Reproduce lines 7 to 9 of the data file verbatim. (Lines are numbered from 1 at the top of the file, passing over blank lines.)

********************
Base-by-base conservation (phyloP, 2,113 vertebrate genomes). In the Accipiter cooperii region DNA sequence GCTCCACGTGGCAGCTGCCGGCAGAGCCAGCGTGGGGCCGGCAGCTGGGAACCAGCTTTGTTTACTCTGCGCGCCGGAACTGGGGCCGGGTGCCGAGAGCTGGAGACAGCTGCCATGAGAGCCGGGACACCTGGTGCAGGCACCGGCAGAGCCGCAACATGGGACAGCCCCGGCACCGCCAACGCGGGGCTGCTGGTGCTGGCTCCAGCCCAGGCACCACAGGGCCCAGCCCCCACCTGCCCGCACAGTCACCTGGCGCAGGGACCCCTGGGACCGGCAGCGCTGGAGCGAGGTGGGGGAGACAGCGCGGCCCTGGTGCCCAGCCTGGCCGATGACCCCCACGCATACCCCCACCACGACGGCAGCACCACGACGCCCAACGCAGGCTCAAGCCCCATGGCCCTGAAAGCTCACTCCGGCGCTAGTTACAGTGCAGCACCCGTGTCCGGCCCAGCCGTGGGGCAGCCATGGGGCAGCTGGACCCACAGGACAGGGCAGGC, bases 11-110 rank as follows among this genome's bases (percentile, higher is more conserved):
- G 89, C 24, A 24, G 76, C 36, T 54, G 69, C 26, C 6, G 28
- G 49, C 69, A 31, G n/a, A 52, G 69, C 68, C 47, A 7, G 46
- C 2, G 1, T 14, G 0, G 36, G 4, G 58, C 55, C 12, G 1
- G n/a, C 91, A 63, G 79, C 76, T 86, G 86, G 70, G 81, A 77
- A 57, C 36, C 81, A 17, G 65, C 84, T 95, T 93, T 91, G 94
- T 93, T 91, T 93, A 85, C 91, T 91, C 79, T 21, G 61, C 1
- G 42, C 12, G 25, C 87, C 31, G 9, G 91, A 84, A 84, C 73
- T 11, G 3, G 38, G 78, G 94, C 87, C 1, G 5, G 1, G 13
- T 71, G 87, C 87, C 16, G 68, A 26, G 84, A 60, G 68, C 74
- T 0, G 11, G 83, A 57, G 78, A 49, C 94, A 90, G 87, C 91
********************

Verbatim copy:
- T 93, T 91, T 93, A 85, C 91, T 91, C 79, T 21, G 61, C 1
- G 42, C 12, G 25, C 87, C 31, G 9, G 91, A 84, A 84, C 73
- T 11, G 3, G 38, G 78, G 94, C 87, C 1, G 5, G 1, G 13